The Portrait of a Lady By Henry James Chapter 42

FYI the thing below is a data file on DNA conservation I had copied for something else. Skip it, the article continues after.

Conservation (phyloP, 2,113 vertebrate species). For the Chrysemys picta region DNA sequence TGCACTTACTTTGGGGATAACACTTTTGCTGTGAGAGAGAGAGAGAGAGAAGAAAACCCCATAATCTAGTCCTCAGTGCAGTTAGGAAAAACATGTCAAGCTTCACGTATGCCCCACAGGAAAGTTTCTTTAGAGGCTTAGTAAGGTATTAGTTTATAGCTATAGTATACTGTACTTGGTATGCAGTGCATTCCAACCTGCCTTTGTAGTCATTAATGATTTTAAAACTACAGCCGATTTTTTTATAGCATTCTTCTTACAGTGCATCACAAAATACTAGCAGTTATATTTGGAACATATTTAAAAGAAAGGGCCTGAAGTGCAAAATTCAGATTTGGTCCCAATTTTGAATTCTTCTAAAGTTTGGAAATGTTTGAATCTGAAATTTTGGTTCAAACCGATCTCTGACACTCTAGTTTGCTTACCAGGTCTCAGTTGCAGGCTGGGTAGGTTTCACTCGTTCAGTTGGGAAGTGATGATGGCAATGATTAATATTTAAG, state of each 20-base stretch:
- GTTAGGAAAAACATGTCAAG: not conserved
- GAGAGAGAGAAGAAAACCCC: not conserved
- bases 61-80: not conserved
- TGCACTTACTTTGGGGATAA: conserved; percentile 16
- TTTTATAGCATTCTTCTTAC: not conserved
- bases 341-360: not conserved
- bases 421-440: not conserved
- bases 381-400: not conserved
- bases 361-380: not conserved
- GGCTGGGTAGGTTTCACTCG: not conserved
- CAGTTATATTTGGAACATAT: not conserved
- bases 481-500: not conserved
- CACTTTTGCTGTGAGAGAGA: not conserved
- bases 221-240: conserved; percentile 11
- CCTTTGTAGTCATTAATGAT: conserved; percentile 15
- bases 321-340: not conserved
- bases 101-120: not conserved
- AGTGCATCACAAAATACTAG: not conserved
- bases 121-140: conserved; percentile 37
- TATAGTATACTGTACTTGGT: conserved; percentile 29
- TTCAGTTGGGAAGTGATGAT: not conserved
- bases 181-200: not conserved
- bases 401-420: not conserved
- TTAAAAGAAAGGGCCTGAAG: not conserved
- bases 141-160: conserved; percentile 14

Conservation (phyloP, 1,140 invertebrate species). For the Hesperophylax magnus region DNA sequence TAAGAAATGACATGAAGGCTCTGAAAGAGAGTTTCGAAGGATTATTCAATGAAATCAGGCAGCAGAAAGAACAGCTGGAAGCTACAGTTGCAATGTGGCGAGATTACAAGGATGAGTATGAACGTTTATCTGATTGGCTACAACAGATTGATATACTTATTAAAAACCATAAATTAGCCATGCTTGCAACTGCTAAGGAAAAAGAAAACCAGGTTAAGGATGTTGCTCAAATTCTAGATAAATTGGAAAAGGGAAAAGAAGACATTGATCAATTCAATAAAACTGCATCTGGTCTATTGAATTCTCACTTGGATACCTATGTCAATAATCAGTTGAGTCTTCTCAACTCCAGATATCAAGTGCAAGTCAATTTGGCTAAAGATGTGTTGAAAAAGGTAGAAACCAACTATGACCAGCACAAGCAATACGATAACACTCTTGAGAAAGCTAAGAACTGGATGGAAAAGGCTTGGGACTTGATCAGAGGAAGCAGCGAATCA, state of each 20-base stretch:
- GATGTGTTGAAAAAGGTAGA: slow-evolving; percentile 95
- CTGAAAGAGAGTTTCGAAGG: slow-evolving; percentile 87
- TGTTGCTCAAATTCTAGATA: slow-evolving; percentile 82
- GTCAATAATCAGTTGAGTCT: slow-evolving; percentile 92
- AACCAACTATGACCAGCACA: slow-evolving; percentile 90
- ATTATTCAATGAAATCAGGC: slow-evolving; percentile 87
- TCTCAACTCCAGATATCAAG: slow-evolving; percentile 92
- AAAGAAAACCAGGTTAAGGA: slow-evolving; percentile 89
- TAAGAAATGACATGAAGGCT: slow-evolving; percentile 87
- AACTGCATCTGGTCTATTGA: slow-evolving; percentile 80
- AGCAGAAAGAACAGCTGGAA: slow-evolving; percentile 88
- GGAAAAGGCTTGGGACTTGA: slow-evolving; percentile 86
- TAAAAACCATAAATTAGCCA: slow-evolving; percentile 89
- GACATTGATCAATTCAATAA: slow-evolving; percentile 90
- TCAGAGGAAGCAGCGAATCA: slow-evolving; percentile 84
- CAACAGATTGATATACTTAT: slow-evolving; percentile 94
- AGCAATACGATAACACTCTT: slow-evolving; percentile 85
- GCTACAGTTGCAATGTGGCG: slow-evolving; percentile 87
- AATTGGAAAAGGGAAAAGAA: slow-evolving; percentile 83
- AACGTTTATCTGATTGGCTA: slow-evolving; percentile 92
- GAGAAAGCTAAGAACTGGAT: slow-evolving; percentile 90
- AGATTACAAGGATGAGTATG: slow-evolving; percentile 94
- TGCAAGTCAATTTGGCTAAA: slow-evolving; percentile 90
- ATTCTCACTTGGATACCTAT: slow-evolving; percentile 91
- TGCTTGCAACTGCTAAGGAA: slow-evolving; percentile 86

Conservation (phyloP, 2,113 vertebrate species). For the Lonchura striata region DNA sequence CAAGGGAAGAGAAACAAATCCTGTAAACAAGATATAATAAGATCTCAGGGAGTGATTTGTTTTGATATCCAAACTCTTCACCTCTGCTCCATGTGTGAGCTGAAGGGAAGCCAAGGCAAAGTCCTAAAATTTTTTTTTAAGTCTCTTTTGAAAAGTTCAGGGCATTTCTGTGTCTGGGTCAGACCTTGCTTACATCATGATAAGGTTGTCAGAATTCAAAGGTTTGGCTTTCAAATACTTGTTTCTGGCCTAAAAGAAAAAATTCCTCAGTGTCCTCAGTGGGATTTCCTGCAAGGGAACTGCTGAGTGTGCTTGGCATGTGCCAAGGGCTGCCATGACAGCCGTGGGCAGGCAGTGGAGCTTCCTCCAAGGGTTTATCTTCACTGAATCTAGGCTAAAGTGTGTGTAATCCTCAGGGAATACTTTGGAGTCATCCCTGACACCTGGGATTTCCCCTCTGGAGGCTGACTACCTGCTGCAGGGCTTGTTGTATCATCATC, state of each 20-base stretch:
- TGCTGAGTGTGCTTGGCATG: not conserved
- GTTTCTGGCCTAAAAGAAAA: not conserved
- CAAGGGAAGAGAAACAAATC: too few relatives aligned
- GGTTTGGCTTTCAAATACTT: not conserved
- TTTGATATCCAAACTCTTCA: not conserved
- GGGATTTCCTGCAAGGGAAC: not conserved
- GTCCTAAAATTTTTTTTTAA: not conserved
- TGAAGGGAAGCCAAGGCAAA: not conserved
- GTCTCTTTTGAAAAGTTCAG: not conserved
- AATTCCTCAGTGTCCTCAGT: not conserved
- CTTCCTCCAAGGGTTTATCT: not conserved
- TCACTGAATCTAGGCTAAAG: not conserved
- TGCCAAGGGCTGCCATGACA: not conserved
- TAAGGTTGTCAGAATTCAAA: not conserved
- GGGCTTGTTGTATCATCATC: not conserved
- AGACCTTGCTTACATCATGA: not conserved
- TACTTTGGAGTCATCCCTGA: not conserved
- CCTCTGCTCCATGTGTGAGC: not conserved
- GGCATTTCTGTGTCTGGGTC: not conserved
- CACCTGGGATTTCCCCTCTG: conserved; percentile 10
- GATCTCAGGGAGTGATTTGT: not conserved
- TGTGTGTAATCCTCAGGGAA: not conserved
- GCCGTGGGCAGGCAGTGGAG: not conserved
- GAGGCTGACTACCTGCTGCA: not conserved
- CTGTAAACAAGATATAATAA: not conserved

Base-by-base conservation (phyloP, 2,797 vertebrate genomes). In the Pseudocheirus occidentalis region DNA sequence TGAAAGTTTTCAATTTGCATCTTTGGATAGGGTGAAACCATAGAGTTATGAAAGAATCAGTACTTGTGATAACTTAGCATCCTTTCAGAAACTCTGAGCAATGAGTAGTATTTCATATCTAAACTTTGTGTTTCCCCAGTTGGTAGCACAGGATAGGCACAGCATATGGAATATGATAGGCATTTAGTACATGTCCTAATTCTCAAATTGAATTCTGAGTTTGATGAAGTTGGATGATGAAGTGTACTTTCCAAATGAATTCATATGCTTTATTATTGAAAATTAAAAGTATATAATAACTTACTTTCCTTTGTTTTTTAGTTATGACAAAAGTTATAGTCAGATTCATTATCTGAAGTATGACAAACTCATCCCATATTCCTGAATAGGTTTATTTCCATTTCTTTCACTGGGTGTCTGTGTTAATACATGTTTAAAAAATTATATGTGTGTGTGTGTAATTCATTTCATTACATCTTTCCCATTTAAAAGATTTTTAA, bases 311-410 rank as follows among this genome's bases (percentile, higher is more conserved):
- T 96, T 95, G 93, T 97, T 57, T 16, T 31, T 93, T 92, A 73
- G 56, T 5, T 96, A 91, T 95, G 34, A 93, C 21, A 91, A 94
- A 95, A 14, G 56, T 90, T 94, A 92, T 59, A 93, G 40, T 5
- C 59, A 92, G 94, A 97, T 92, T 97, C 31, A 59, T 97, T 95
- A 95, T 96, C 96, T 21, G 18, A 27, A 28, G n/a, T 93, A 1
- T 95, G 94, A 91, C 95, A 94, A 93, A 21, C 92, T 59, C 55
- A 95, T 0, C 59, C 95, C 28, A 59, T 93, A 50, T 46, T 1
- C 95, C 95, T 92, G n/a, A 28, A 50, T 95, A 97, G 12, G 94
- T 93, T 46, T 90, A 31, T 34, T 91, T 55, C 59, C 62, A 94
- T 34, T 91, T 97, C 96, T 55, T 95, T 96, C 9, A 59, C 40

She could live it over again, the incredulous terror with which she had taken the measure of her dwelling. Between those four walls she had lived ever since; they were to surround her for the rest of her life. It was the house of darkness, the house of dumbness, the house of suffocation. Osmond's beautiful mind gave it neither light nor air; Osmond's beautiful mind indeed seemed to peep down from a small high window and mock at her. Of course it had not been physical suffering; for physical suffering there might have been a remedy. She could come and go; she had her liberty; her husband was perfectly polite. He took himself so seriously; it was something appalling. Under all his culture, his cleverness, his amenity, under his good-nature, his facility, his knowledge of life, his egotism lay hidden like a serpent in a bank of flowers. She had taken him seriously, but she had not taken him so seriously as that. How could she — especially when she had known him better? She was to think of him as he thought of himself — as the first gentleman in Europe. So it was that she had thought of him at first, and that indeed was the reason she had married him. But when she began to see what it implied she drew back; there was more in the bond than she had meant to put her name to. It implied a sovereign contempt for every one but some three or four very exalted people whom he envied, and for everything in the world but half a dozen ideas of his own. That was very well; she would have gone with him even there a long distance; for he pointed out to her so much of the baseness and shabbiness of life, opened her eyes so wide to the stupidity, the depravity, the ignorance of mankind, that she had been properly impressed with the infinite vulgarity of things and of the virtue of keeping one's self unspotted by it. But this base, if noble world, it appeared, was after all what one was to live for; one was to keep it forever in one's eye, in order not to enlighten or convert or redeem it, but to extract from it some recognition of one's own superiority. On the one hand it was despicable, but on the other it afforded a standard. Osmond had talked to Isabel about his renunciation, his indifference, the ease with which he dispensed with the usual aids to success; and all this had seemed to her admirable. She had thought it a grand indifference, an exquisite independence. But indifference was really the last of his qualities; she had never seen any one who thought so much of others. For herself, avowedly, the world had always interested her and the study of her fellow creatures been her constant passion. She would have been willing, however, to renounce all her curiosities and sympathies for the sake of a personal life, if the person concerned had only been able to make her believe it was a gain! This at least was her present conviction; and the thing certainly would have been easier than to care for society as Osmond cared for it.